Sunday, 29 April 2012

Mahāyāna Perfectionism?

It is perhaps undeniable that the theories and practices of Mahāyāna Buddhism center around the so-called six or ten perfections (pāramitā: pha rol tu phyin pa) and hence I am wondering if the philosophy of the Pāramitāyāna or Pāramitānaya can be called “Mahāyāna Perfectionism.” We are told that in psychology, Perfectionism “is a personality disposition characterized by a striving for flawlessness and setting excessively high performance standards, accompanied by overly critical self-evaluations and concerns regarding others’ evaluations.” In the Mahāyānic context, Perfectionism may be defined as “a religio-philosophical system characterized by the assumption that the best means of exploiting the best within oneself and others is to become a fully awakened being (i.e. a buddha) and the only means for doing so is by perfecting the so-called six perfections (i.e. the perfection of generosity or giving, of ethical-spiritual self-discipline, of the psychological and intellectual capacity to confront the state of affairs or reality, of diligence, of concentration, and of insight).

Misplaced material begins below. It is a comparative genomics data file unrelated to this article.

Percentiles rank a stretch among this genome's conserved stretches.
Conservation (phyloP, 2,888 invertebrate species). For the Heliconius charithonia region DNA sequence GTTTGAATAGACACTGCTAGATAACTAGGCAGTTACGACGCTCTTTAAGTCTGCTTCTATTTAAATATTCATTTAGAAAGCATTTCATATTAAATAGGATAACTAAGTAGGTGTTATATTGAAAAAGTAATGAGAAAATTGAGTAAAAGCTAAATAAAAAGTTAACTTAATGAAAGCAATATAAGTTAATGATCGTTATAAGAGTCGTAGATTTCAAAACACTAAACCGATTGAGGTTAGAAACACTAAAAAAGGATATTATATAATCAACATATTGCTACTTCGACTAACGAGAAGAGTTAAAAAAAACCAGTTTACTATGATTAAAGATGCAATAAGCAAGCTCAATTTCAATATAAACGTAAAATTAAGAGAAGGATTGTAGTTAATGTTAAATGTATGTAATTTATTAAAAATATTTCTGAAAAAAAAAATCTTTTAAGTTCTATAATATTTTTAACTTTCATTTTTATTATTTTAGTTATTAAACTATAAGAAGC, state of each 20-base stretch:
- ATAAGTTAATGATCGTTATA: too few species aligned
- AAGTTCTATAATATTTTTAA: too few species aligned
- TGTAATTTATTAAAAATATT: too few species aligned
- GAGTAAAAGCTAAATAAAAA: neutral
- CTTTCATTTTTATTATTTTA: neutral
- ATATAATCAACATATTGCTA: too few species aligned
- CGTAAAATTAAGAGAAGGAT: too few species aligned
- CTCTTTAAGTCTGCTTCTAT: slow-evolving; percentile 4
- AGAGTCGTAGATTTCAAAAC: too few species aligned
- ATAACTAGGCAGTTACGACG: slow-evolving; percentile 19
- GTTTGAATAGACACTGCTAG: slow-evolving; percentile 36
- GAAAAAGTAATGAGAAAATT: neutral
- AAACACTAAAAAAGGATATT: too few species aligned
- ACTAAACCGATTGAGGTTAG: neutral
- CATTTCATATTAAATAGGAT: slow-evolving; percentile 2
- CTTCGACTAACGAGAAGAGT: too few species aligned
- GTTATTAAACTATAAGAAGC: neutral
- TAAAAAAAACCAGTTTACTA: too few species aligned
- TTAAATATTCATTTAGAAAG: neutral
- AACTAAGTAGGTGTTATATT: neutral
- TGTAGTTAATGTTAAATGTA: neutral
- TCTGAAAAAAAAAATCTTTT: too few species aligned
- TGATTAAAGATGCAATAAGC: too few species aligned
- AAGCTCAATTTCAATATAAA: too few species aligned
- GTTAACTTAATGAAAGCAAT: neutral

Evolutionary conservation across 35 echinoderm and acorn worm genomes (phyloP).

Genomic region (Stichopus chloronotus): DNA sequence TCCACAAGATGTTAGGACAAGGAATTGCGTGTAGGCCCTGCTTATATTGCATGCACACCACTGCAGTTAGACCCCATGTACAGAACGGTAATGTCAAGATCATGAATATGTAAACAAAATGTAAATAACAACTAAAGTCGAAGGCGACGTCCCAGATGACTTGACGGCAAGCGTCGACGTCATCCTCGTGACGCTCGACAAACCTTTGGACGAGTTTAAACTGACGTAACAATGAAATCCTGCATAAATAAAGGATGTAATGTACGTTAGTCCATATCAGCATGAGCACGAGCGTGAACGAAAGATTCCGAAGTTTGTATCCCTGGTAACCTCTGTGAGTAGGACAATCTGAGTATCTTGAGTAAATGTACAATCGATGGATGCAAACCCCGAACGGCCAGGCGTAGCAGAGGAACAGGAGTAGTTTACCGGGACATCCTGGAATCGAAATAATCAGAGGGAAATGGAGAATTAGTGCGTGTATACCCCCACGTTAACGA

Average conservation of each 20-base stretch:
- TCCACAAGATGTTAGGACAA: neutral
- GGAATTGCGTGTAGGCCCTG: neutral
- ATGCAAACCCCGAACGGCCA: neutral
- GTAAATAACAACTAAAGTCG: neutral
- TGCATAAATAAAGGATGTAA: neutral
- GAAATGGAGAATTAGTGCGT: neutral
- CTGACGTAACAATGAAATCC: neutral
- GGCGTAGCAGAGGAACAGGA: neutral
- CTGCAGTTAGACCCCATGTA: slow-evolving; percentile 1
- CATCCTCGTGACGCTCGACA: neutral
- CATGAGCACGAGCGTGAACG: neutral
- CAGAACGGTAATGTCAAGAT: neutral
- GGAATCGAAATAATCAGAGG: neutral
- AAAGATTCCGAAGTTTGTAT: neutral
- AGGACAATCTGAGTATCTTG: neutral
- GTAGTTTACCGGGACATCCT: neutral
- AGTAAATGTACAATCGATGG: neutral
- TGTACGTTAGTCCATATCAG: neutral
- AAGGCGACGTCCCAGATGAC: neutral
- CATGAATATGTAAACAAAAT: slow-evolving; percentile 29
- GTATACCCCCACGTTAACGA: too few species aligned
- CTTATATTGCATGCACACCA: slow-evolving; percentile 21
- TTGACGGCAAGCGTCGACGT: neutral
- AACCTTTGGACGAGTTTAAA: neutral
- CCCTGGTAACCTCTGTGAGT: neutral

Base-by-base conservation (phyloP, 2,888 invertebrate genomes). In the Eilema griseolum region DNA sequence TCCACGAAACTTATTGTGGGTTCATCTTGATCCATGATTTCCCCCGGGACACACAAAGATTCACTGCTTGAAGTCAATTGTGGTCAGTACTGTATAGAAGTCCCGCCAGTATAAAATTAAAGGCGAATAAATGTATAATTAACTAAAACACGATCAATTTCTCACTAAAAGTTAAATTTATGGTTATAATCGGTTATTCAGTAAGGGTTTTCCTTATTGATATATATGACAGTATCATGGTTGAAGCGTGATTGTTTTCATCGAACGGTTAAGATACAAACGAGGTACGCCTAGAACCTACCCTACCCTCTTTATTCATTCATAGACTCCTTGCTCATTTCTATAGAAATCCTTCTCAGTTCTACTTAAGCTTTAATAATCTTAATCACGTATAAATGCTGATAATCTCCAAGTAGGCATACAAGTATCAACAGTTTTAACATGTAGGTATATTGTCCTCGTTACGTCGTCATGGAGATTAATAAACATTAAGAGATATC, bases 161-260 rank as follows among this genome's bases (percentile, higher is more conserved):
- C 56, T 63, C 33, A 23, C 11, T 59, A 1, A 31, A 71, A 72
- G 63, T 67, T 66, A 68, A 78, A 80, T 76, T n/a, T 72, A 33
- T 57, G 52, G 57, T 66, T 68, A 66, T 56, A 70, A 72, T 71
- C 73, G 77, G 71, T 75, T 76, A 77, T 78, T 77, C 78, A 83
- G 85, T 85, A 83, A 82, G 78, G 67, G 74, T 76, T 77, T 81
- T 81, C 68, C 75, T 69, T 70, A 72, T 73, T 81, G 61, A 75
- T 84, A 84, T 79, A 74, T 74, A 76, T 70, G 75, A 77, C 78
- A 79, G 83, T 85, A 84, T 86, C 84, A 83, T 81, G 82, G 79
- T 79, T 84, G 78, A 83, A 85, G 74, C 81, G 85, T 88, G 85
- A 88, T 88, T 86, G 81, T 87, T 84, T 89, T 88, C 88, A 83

Dayal 1932 still remains a good source for the study of pāramitās.